Two titans of the musical world collided with mixed results in a “standing room only” Wigmore Hall as the opening recital in Stephen Hough's Brahms residency. He and Steven Isserlis put together a heavyweight programme of romantic works and one of Hough’s own compositions.

Steven Isserlis
© Joanna Bergin

From the off the strengths and weaknesses of the duo were apparent. Dvorak’s Silent Woods is a short work of simple pleasures. However, it failed to reveal these qualities here, with both artists seeming to be in warming up mode. Likewise, the two Josef Suk miniatures that followed where the more unfamiliar idiom failed to register, despite each work being a delightful microcosm of youthful passion and charm.

The problems didn’t seem to resolve themselves in Brahms' Cello Sonata no. 1 in E minor that followed. A work of illusive and personal emotions, it needs a particular mix of sensitivity and gentle strength to bring out the best in it. The long first movement in particular requires the deepest concentration and structural awareness and there are challenges of balance between the instruments inherent in Brahms’ writing. However, there were moments when the players seemed to be at odds with each other stylistically, Hough adopting a driven hard-edged approach to the more dramatic music and Isserlis not asserting himself sufficiently. The result was a disjointed experience. The Minuet middle movement seemed to find the performers settling down a little more. However, Hough at times seemed to be rushing ahead which didn’t leave the necessary breathing space for the inherent insouciance in the music to fully emerge. The same issues held back the finale from finding its fugal mark.

The best performances followed the interval. Hough’s Sonata for Cello and Piano, left hand (Les Adieux) was originally written for Isserlis in 2013 and is a work of some substance and appeal. With the pared down left hand piano part, problems of balance are solved at a stroke and the memorable impression the piece leaves are of clarity and lucidity of line. Written in a tonal idiom it has echoes of Shostakovich, Sibelius with a touch of minimalism, without ever sounding derivative. There was a palpable rapport between the musicians here. Each element of the piece was presented convincingly, be it the studied introspection of the opening, the build-up of tension in the first section or the strange iciness of the closing passage.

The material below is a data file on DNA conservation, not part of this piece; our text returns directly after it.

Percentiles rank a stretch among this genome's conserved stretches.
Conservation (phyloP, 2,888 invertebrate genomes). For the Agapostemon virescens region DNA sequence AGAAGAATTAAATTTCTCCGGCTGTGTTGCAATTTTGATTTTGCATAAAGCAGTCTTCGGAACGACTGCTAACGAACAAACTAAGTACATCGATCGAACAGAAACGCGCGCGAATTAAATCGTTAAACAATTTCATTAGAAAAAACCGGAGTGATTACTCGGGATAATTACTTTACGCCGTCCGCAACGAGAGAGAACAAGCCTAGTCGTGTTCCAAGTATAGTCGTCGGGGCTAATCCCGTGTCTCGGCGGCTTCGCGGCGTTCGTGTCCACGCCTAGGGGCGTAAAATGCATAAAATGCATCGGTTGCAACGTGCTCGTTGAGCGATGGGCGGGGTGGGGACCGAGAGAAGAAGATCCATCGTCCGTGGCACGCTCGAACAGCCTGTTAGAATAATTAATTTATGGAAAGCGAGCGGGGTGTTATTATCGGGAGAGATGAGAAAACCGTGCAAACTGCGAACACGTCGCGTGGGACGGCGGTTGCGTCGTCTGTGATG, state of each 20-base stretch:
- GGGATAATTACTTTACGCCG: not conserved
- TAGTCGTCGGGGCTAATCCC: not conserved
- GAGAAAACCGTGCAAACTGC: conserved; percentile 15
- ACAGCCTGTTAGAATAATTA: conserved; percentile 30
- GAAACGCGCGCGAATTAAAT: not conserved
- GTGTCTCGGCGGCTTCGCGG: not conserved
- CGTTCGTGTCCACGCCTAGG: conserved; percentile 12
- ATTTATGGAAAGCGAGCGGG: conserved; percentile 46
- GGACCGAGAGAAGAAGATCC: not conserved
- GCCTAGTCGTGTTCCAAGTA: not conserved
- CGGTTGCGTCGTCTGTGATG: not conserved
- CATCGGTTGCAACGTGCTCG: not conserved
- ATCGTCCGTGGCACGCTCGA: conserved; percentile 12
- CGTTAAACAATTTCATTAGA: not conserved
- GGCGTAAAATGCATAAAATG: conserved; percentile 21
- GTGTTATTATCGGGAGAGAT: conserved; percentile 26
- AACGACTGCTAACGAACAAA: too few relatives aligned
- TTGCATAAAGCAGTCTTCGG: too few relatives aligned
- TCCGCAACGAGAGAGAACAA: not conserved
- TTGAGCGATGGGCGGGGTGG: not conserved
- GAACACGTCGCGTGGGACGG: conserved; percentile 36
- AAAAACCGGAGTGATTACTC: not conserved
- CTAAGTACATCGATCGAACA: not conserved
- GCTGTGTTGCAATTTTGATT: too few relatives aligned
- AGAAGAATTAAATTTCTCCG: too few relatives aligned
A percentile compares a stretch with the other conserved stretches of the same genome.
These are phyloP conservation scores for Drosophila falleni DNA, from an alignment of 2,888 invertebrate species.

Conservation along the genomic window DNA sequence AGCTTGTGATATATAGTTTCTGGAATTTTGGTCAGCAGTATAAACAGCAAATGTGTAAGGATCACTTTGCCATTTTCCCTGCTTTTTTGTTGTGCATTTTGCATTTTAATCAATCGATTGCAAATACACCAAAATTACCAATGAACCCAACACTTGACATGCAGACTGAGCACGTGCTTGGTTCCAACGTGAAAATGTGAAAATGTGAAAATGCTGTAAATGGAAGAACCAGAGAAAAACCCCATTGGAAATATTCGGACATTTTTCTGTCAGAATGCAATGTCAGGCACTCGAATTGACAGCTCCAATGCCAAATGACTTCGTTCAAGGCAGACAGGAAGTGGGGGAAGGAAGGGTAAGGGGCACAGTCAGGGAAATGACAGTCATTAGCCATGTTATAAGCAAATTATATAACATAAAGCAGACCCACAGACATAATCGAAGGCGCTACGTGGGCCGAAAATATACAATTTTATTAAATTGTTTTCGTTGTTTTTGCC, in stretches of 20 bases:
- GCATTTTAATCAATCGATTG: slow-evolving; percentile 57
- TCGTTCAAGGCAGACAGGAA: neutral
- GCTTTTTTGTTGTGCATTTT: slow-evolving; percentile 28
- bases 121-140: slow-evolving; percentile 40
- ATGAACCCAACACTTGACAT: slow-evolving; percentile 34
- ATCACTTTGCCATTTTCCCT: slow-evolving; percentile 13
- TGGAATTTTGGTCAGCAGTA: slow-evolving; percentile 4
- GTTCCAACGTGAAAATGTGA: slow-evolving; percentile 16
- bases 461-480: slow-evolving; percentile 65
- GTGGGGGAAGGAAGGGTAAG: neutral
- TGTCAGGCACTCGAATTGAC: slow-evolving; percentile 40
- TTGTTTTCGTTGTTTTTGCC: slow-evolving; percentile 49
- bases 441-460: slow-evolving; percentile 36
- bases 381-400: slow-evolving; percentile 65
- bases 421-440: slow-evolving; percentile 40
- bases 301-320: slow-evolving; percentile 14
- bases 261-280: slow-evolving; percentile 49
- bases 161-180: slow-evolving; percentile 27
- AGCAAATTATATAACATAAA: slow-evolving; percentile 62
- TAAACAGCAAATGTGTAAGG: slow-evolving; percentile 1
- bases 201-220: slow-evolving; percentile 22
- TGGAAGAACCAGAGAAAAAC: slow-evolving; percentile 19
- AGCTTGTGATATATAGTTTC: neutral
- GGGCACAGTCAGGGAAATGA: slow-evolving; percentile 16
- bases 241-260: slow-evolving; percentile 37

Brahms' Cello Sonata no. 2 in F major seemed to benefit from this positive collaboration. While Brahms had learnt a thing or two about issues of balance in the twenty years since the First Sonata, there also seemed to be more clarity of direction between the duo. The wonderfully stormy opening Allegro vivace was despatched with passion, despite the need to stop halfway through due to a page-turning disaster. The slow movement was the highlight of the whole evening, raptly presented by Isserlis. The driving Scherzo was suitably fiery, with only a hint of hardness of tone from Hough, but the long trio section had full Brahmsian autumnal glow. The finale was as dynamic and exciting as it should be.

To top it all was a suitably fragile and thoughtful late Schumann encore, that almost made up for the mixed bag of performances in the first half.